Financial Life Focus

How to clearly navigate your financial life

Headlines: Fear and Worry Replaces Fear and Worry!

Don't let the news confuse...

The last several months have been highlighted with headlines reporting the fear and worry around new highs being experienced in the stock market.  Lately, these headlines have been bumped and replaced with new fear and worry stories about earnings.  I must be missing something because it sounds to me like first there was concern that the markets were experiencing positive results, after years of decline and recession.  Now, those fears of increase are crowded out by stories that expound on predicted lower earnings from the first quarter.  Talk about a circuitous equation: the worry that the market it up followed by the worry that earnings will not support the higher market!

For those of you, panting on the sidelines, waiting to invest the cash you stashed in the mattress during the peak of the recession, (after you sold your equity holdings when they were hit so hard and you just couldn't take it anymore), your crystal ball of market timing is broken. Throw the damned thing away.

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For those of you watching the market, guessing when the correction will come or guess how much further this market expansion has until that correction; my suggestion is find another hobby.  Perhaps go to the Animal Shelter and adopt a dog or cat that needs love and affection. 

For those of you looking to uncover the next "Apple" at $8 per share that will undoubtedly shoot to $700, studying the fundamentals, scouring the prospectus envisioning sugar plums and angels: it might be time to go hug your spouse and children or maybe read a book for shear enjoyment.

What we are talking about is using time, your time, in a more worthwhile endeavor.  You see, time is one of the keys to successful investing; not stock picking and not market timing.  Equity investing is a long term proposition (or at least that's what all the textbooks say) that for some reason has become a short term game of guts and glory along with the agony of defeat.  Which, if you get the reference is describing sports and should never be confused with appropriate investing.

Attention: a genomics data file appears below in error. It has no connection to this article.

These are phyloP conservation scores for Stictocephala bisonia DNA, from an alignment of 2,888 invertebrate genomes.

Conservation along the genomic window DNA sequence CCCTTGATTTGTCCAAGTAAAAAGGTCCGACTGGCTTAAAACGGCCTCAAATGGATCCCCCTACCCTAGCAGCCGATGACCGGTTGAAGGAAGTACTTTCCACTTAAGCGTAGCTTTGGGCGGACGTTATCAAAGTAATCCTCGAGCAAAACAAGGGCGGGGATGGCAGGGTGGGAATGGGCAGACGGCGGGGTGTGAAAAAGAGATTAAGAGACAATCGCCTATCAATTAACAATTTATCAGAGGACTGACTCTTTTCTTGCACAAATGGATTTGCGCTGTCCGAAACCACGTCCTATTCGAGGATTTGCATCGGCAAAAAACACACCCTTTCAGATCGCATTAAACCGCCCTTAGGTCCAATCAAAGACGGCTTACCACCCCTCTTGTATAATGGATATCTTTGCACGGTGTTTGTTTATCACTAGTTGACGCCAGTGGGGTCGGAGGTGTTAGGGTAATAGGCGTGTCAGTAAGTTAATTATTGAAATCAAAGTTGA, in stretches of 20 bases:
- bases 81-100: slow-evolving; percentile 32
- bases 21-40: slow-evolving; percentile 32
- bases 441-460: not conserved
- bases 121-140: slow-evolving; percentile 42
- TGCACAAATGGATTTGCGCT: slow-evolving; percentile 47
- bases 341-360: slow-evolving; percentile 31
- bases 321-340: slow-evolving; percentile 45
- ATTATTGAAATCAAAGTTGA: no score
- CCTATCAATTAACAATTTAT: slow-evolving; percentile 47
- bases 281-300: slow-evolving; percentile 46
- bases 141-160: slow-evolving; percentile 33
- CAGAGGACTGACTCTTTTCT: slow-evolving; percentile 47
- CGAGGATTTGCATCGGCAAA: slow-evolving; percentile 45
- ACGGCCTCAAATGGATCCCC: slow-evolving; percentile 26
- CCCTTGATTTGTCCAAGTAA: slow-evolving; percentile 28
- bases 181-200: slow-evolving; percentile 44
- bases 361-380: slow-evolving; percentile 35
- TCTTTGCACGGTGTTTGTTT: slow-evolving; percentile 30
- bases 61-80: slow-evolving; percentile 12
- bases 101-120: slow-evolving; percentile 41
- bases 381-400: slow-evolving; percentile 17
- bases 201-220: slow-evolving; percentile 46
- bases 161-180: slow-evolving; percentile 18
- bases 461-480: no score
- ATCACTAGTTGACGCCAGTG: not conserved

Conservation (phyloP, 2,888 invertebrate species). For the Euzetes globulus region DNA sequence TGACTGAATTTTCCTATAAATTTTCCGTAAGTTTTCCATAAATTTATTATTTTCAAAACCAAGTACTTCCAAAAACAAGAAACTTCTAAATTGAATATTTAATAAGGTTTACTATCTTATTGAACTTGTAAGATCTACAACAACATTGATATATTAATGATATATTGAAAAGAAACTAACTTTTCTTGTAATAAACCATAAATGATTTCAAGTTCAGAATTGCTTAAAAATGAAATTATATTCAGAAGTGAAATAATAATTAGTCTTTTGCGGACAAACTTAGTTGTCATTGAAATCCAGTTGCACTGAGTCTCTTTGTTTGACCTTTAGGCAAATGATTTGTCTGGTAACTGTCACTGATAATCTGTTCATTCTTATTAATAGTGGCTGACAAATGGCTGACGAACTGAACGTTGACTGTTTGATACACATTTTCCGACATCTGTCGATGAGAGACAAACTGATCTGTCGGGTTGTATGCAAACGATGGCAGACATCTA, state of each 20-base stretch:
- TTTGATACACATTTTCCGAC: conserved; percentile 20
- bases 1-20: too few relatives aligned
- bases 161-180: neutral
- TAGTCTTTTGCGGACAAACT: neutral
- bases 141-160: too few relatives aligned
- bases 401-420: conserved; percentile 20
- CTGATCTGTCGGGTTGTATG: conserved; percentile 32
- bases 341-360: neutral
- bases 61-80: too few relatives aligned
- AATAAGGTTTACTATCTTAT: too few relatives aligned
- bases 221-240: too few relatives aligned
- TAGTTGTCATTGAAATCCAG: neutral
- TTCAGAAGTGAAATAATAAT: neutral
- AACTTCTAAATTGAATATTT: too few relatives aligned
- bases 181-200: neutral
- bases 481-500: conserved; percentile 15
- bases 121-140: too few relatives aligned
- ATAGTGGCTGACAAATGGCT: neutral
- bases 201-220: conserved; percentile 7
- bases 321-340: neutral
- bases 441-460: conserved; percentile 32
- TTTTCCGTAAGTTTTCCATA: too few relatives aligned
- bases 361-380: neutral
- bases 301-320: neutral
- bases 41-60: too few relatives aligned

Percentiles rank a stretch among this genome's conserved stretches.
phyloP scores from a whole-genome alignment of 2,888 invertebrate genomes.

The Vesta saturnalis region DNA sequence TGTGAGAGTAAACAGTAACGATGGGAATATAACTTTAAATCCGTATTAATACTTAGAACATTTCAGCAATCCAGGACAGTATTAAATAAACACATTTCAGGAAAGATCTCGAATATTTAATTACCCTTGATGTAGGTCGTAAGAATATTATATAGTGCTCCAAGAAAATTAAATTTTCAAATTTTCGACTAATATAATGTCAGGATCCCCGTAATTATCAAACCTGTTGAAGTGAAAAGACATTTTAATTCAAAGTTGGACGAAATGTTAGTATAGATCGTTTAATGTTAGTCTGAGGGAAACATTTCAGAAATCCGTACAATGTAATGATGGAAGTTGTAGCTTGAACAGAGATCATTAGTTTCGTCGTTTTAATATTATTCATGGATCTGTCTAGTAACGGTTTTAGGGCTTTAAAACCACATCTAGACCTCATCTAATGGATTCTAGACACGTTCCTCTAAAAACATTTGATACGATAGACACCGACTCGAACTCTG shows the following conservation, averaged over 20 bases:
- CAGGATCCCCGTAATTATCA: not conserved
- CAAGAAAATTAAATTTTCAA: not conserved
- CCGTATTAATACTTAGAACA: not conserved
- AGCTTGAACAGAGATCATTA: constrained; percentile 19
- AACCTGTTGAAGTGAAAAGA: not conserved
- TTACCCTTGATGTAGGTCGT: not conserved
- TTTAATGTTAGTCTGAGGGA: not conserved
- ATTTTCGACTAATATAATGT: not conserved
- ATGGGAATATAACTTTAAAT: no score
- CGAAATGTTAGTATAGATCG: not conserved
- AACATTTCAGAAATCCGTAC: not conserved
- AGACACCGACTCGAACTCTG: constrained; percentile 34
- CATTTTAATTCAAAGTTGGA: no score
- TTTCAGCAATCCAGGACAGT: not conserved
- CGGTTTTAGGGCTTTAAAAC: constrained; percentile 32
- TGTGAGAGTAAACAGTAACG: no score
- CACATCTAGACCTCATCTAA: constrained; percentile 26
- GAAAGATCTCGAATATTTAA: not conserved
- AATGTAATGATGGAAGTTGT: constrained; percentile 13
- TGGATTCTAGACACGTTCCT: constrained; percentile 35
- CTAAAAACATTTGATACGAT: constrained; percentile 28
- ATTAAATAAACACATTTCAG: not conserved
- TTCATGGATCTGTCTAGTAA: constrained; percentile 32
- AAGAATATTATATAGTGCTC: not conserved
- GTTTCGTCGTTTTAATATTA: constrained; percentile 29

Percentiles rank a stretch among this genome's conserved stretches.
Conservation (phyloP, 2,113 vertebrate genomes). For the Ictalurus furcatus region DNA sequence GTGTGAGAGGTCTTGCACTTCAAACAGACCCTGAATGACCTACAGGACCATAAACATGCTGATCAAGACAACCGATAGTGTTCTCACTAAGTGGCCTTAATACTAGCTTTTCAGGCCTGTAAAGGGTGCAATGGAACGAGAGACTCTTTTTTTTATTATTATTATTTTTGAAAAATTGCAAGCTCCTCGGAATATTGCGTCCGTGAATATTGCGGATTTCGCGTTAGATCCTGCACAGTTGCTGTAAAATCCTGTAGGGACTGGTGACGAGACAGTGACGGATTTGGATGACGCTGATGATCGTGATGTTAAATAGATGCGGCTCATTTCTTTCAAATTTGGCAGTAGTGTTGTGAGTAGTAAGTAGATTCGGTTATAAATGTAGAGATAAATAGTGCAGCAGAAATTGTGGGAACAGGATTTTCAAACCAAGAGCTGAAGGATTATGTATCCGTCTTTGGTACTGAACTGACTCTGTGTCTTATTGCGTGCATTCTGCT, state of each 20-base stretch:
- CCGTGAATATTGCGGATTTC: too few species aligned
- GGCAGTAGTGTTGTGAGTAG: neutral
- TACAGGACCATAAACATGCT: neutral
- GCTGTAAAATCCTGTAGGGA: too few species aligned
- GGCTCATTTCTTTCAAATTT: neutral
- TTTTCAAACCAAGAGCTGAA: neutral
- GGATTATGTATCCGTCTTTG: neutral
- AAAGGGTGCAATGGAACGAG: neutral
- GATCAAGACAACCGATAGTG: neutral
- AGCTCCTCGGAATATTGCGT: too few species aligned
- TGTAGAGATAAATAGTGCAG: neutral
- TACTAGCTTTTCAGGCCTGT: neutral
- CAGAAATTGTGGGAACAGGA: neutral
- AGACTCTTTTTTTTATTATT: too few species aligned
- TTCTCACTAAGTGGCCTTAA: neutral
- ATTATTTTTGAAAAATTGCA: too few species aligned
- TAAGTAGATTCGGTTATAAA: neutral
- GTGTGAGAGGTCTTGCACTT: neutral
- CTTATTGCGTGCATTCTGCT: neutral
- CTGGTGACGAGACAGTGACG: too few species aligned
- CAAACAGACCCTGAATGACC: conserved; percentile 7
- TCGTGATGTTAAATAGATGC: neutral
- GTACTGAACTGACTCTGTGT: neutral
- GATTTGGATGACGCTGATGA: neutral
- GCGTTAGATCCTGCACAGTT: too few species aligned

Negative headlines that promulgate fear and worry is the norm today.  It feeds on our instinctive sense of self-preservation.  But what it really does is create a sense of foreboding and worry; even for those who have established well defined, appropriate and long term portfolios.

What is true is that time, diversification, reasonable expectations and the ability to go through tough times without bailing is your best chance of long term success.  The term success is  tricky because we all get to define it based on our own set of beliefs and expectations.  I would implore you to tie your success to your ability to meet a specific objective that is set to a reasonable and rational amount of time.  If you believe success is achieving annual rates of returns of 40% with no risk and never have a down year-I suggest you need a new set of expectations and perhaps a turn on the therapist's couch.

The reality is, on average, in any given ten year period of time, you will experience two down years, two flat years, two fair years, two good years and two REALLY good years.  So 40% of the time your portfolio will be down or flat.  Get over it-expect it-live with it, because it's the 60% of time in plus column that you're after.  Oh, and PS, recessions happen every  twenty to twenty-five years.  We also know that markets have different cycles and interest rates rise and fall.  We further know that inflation is ever-present in one way or another and therefore in order to achieve REAL return, we must exceed the effects of taxes and inflation.

We control the expectations we set. We decide whose advice to follow (and for how long).  We decide our values, our dreams and our reasons to get out of bed in the morning.  We cannot control the headlines or stories created. Don't let the fear and worry distract you from achieving success.

Michael F. Kay, a Certified Financial Planner, practitioner and a CPA, is president of the firm Financial Life Focus.

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